A Gateway of Hope

Meaningful Ministry Provides Redemption and Healing

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The statistics are sobering. One in four women will have an abortion in their life and one in three people have to deal with the effects of one.

Perhaps it was statistics like these that led Abby Duffy in 2015 to fill out a connection card in church expressing interest in starting a ministry for those struggling with the guilt following abortion. Her brainchild has turned into a unique ministry at the First Seventh-day Adventist Church of Tulsa.

“I had not experienced abortion myself, but had struggled with similar feelings. I hadn’t seen ministries dealing with those specific needs,” Duffy says. When Michael Smith got her card, the First Tulsa Church’s pastor asked the Oklahoma Conference and Southwestern Union for help. Carmen Griffith, Women’s Ministries Director and Associate Family Ministries Director at the Southwestern Union, led them to the website Antoinette Duck and Dianne Wagner’s ministry and example led to Tulsa’s current post-abortion ministry, Gateway of Hope.

The First Tulsa Church took a methodical approach to this grief and trauma ministry. Smith and Duffy prayed and shared the idea with the church elders, then prayed for 40 days before presenting it to the board. It started as a small group ministry, and now includes a Bible study, as well as a weekend retreat. A Silent Sorrow Seminar featured the two speakers from Mafgia ministry early on. The ministry and the seminar were promoted via social media, in local libraries, gas station restrooms, and especially local crisis pregnancy centers and life-advocating care facilities.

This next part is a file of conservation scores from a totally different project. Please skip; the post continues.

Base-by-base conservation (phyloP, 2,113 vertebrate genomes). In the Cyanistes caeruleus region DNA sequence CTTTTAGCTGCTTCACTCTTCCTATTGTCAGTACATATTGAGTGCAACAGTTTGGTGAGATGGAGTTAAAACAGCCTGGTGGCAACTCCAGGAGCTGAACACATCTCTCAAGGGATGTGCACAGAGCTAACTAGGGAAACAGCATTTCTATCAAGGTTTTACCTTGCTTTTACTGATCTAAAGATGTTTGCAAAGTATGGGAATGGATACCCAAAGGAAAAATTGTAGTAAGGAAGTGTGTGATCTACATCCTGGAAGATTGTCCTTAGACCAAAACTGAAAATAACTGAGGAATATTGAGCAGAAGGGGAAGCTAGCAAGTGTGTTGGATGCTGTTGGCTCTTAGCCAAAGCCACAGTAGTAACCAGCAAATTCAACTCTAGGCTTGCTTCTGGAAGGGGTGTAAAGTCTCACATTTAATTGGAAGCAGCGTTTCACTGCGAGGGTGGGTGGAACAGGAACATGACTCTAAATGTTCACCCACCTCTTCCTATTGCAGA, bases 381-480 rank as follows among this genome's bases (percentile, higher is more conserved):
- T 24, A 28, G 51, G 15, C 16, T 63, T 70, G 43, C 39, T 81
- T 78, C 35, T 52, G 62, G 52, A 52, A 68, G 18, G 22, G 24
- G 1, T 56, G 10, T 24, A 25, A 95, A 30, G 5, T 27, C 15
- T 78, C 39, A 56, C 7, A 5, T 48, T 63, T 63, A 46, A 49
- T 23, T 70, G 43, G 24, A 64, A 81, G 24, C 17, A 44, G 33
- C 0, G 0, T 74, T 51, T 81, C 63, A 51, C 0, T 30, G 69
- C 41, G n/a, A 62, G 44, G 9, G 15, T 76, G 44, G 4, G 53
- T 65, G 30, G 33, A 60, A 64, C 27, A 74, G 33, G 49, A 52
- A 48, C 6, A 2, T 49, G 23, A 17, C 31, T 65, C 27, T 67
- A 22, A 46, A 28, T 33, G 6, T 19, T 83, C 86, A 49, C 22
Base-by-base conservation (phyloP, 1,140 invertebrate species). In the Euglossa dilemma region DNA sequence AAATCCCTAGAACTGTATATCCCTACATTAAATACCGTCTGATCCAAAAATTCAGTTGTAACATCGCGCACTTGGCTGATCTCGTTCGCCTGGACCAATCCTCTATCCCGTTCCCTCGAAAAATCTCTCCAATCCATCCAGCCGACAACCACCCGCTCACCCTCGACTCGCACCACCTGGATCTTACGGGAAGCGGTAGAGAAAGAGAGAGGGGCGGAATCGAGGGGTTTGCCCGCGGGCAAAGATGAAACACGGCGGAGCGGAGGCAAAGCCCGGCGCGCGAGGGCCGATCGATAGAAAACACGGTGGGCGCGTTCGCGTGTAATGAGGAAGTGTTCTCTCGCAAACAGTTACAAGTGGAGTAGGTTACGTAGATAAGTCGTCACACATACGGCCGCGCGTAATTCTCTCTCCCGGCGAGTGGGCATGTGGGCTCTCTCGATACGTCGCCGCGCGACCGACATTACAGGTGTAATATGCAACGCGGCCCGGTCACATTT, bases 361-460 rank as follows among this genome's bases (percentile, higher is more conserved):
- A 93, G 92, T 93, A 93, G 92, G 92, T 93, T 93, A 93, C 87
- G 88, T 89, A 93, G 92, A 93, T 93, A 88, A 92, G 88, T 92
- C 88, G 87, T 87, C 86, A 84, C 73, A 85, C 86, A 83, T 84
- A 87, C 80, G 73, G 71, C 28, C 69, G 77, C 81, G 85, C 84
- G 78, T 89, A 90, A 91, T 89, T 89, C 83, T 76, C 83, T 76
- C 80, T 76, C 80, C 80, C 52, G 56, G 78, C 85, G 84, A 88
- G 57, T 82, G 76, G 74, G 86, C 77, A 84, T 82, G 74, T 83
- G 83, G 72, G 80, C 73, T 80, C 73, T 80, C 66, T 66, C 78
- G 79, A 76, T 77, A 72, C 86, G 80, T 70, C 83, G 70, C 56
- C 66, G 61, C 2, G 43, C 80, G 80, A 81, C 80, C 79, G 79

One of the unique aspects of the ministry is that it meets the needs of women and men. The idea came to Smith when he realized that men whose wife or girlfriend experienced abortion also faced trauma and guilt.

“We learned a lot by observing a similar ministry,” Smith says. “We learned to promote our ministry by placing flyers in bathroom stalls.” Smith and Duffy find the ministry reaching men and women of all ages, from very young teenagers to those who experienced abortions more than 40 years ago. One 86-year-old woman from Muskogee came to the seminar, saying she had been carrying the burden of her guilt for most of her life.

“I was raised as a Seventh-day Adventist,” says Rachel (not her real name), a participant. “It has been almost 40 years of keeping this secret of my abortion. My own mother questioned what the church members think of me. To this day I have never discussed it with any family members. Gateway of Hope reintroduced me to the path of freedom from guilt and shame. This program brought closure to a chapter of my life on unending pain and shame of my abortion.”

The small groups are structured to provide confidentiality and protect identities. Church members are aware that the ministry is available and provide positive feedback. A recent retreat asked for volunteers from the church and received overwhelming support.

 “One of the things we’ve seen in all this, is that we really need this,” Duffy says. “Our group is currently on fire to share this ministry with others who have experienced grief and trauma via abortion, because we know how real the hope is that God has.” 

The ministry’s namesake comes from the reassuring words in Hosea 2:15, “I will return her vineyards to her and transform the Valley of Trouble into a gateway of hope.”

To learn more about Gateway of Hope and to connect with Pastor Michael Smith or Abby Duffy, visit

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